Mélusine is a fabulous debut fantasy novel, about a pair of unlikely heroes in a richly imagined world. Felix Harrowgate is a wizard of the Mirador, pMélusine is a fabulous debut fantasy novel, about a pair of unlikely heroes in a richly imagined world. Felix Harrowgate is a wizard of the Mirador, powerful and respected until a long-held secret is divulged which drives him back to his evil master, Malkar, and into insanity. Meanwhile, the thief Mildmay the Fox is drawn into intrigue when he meets Ginevra, a beautiful shopgirl who wants him to steal back some items from her former lover. Eventually, the separate stories of Felix and Mildmay combine into one, as they form an unlikely partnership.
The real triumph of Mélusine is in its language and voice. Monette tells the story in three separate voices -- Felix's haughty sanity, Felix's insane delirium, and Mildmay's slangy thieves' cant -- and she handles them brilliantly, never losing her grasp for an instant or letting the reader be confused about who's narrating. Along with the narrative voices, the language is simply lush and vivid, utterly suitable to the richness of the setting; the city of Mélusine is particularly well described in Mildmay's sections of the narrative.
As far as the characters go, I preferred Mildmay's narrative to some extent, as he's the more immediately sympathetic character, with unsuspected depths of feeling. Felix falls into madness so quickly that it was a little difficult for me truly to enpathize with the change in his circumstances, as there had been so little time to get to know him before his fall. Still, the vivid, present-tense passages where he's delirious and mad are emotionally compelling, simply for the horror of what he endures. ...more
Archer's Goon is a mysterious large man who shows up one day in Howard Sykes's kitchen, refusing to leave until Howard's father Quentin delivers the tArcher's Goon is a mysterious large man who shows up one day in Howard Sykes's kitchen, refusing to leave until Howard's father Quentin delivers the two thousand words he owes. When Quentin won't deliver, the Sykes family finds out that their town is run by seven competing siblings who are wizards - and one of them needs those words.
Jones's plots are always mysterious, and I think Archer's Goon is up there with her most bizarre. But she does a wonderful job keeping the mystery intriguing right up through the end of the book, as Howard and his sister Awful try desperately to figure out what's going on before the seven siblings drive them all to distraction or worse. ...more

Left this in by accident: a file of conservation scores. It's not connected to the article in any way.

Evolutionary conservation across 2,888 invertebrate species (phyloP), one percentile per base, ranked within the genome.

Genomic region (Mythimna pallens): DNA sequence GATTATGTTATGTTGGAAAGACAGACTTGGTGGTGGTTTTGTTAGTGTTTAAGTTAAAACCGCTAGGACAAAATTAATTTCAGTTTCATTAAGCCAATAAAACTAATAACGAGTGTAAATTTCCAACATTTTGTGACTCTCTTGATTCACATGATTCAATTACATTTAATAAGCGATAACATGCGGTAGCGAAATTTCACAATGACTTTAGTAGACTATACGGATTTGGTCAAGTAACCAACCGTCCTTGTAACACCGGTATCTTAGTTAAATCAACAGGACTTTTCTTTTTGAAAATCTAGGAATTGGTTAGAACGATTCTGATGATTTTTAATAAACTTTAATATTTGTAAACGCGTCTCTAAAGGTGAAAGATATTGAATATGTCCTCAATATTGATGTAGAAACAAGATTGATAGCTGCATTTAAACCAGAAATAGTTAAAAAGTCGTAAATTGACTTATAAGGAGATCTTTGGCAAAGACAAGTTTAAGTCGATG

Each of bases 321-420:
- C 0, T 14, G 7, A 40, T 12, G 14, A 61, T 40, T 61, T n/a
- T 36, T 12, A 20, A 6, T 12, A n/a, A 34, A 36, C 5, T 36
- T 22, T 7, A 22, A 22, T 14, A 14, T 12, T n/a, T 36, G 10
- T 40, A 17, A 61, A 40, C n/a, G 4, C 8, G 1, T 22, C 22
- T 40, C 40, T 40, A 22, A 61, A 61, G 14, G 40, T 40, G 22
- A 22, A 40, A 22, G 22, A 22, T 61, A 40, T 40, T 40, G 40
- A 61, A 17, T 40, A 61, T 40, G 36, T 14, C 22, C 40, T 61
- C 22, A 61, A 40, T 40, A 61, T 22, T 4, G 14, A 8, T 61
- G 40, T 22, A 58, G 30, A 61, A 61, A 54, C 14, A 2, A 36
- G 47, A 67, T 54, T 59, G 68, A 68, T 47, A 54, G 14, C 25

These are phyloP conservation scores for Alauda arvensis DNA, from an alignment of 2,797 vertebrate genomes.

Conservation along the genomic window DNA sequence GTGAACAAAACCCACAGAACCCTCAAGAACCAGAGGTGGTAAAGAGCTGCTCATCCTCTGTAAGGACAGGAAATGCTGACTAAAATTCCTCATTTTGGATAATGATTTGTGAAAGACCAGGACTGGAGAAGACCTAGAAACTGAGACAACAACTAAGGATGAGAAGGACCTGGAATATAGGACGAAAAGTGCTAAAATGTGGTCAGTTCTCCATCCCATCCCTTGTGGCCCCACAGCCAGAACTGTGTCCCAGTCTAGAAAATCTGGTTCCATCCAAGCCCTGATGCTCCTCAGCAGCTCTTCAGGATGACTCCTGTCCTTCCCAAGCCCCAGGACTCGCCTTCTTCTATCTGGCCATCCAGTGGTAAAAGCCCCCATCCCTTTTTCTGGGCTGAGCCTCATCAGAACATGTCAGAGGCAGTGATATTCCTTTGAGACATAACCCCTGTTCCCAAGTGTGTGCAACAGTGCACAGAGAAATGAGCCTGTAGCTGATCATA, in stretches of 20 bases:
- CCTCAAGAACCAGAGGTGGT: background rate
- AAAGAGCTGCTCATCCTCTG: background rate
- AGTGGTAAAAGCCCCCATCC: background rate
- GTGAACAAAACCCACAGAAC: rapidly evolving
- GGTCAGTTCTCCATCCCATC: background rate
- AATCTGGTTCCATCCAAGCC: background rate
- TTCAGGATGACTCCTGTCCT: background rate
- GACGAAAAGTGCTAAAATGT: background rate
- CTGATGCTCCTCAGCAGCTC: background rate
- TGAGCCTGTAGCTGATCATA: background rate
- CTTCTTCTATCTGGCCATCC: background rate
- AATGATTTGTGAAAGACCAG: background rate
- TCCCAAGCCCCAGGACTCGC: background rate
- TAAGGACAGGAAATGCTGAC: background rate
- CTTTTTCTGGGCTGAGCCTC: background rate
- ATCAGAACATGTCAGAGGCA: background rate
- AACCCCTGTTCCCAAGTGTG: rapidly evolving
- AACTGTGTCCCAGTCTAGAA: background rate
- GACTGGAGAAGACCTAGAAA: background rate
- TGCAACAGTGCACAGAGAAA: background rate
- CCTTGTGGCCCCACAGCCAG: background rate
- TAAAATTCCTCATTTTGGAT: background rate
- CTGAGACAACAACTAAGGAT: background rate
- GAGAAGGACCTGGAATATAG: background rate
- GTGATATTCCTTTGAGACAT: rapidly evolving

Kabumpo of Oz is a big improvement over The Royal Book of Oz, Thompson's first. There are a few mistakes (the constant misspellings of "Gillikin" as "Kabumpo of Oz is a big improvement over The Royal Book of Oz, Thompson's first. There are a few mistakes (the constant misspellings of "Gillikin" as "Gilliken" and "Nome" as "gnome", for instance), but Thompson does a nice job using Ruggedo the Nome King as the villain and introducing several other excellent characters: Kabumpo the Elegant Elephant, Peg Amy the wooden doll, and Wag the rabbit, whose constant spoonerisms are very amusing....more
This is still my favorite of the Young Wizards books. While at the beach with Nita's family, Nita and Kit stumble into helping a group of ocean wizardThis is still my favorite of the Young Wizards books. While at the beach with Nita's family, Nita and Kit stumble into helping a group of ocean wizards (whales and dolphins) with an important magical ceremony, and Nita commits to playing a role that turns out to be far more than she bargained for....more
Jane Jarvis isn't looking forward to her senior year at St. Teresa's Preparatory School for Girls; she's unpopular and proud of it, but she does haveJane Jarvis isn't looking forward to her senior year at St. Teresa's Preparatory School for Girls; she's unpopular and proud of it, but she does have her best friend Allison as an ally. She does, that is, until something strange happens to Allison, who's suddenly attractive, smart, and dating Jane's ex, Elton. Clearly, Allison has sold her soul to the devil -- quite literally, and Jane decides to save it for her, with the assistance of a mysterious but very cute freshman boy. Devilish is populated with well-drawn characters, but Jane is particularly great: snarky, rebellious, and very smart....more